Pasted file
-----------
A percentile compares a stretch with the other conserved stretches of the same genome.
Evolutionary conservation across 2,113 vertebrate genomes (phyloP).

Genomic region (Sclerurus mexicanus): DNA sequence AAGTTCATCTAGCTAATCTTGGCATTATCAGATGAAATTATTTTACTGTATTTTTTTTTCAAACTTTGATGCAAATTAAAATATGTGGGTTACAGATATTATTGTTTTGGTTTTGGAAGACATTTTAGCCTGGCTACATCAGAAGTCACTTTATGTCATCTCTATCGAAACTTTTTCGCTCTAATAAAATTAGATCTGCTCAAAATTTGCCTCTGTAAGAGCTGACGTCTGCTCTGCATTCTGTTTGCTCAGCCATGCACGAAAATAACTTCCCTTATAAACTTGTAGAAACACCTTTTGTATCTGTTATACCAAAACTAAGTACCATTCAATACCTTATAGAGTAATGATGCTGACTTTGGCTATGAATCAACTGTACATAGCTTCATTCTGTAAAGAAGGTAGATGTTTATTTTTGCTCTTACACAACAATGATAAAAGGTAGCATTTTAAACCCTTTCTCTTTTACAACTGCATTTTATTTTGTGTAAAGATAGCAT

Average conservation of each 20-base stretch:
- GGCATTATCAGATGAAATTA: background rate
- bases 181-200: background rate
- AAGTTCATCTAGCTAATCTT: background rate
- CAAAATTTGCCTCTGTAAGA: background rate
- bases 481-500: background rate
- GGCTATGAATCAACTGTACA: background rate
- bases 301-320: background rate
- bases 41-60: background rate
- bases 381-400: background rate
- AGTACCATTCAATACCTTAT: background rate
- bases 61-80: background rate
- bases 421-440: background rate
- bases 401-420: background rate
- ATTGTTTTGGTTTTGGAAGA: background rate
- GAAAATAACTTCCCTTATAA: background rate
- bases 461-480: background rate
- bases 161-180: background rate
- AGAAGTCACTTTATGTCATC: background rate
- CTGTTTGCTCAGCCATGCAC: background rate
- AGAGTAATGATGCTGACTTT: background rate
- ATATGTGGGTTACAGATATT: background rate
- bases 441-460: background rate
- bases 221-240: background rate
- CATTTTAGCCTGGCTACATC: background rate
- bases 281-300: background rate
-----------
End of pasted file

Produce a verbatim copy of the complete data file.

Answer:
A percentile compares a stretch with the other conserved stretches of the same genome.
Evolutionary conservation across 2,113 vertebrate genomes (phyloP).

Genomic region (Sclerurus mexicanus): DNA sequence AAGTTCATCTAGCTAATCTTGGCATTATCAGATGAAATTATTTTACTGTATTTTTTTTTCAAACTTTGATGCAAATTAAAATATGTGGGTTACAGATATTATTGTTTTGGTTTTGGAAGACATTTTAGCCTGGCTACATCAGAAGTCACTTTATGTCATCTCTATCGAAACTTTTTCGCTCTAATAAAATTAGATCTGCTCAAAATTTGCCTCTGTAAGAGCTGACGTCTGCTCTGCATTCTGTTTGCTCAGCCATGCACGAAAATAACTTCCCTTATAAACTTGTAGAAACACCTTTTGTATCTGTTATACCAAAACTAAGTACCATTCAATACCTTATAGAGTAATGATGCTGACTTTGGCTATGAATCAACTGTACATAGCTTCATTCTGTAAAGAAGGTAGATGTTTATTTTTGCTCTTACACAACAATGATAAAAGGTAGCATTTTAAACCCTTTCTCTTTTACAACTGCATTTTATTTTGTGTAAAGATAGCAT

Average conservation of each 20-base stretch:
- GGCATTATCAGATGAAATTA: background rate
- bases 181-200: background rate
- AAGTTCATCTAGCTAATCTT: background rate
- CAAAATTTGCCTCTGTAAGA: background rate
- bases 481-500: background rate
- GGCTATGAATCAACTGTACA: background rate
- bases 301-320: background rate
- bases 41-60: background rate
- bases 381-400: background rate
- AGTACCATTCAATACCTTAT: background rate
- bases 61-80: background rate
- bases 421-440: background rate
- bases 401-420: background rate
- ATTGTTTTGGTTTTGGAAGA: background rate
- GAAAATAACTTCCCTTATAA: background rate
- bases 461-480: background rate
- bases 161-180: background rate
- AGAAGTCACTTTATGTCATC: background rate
- CTGTTTGCTCAGCCATGCAC: background rate
- AGAGTAATGATGCTGACTTT: background rate
- ATATGTGGGTTACAGATATT: background rate
- bases 441-460: background rate
- bases 221-240: background rate
- CATTTTAGCCTGGCTACATC: background rate
- bases 281-300: background rate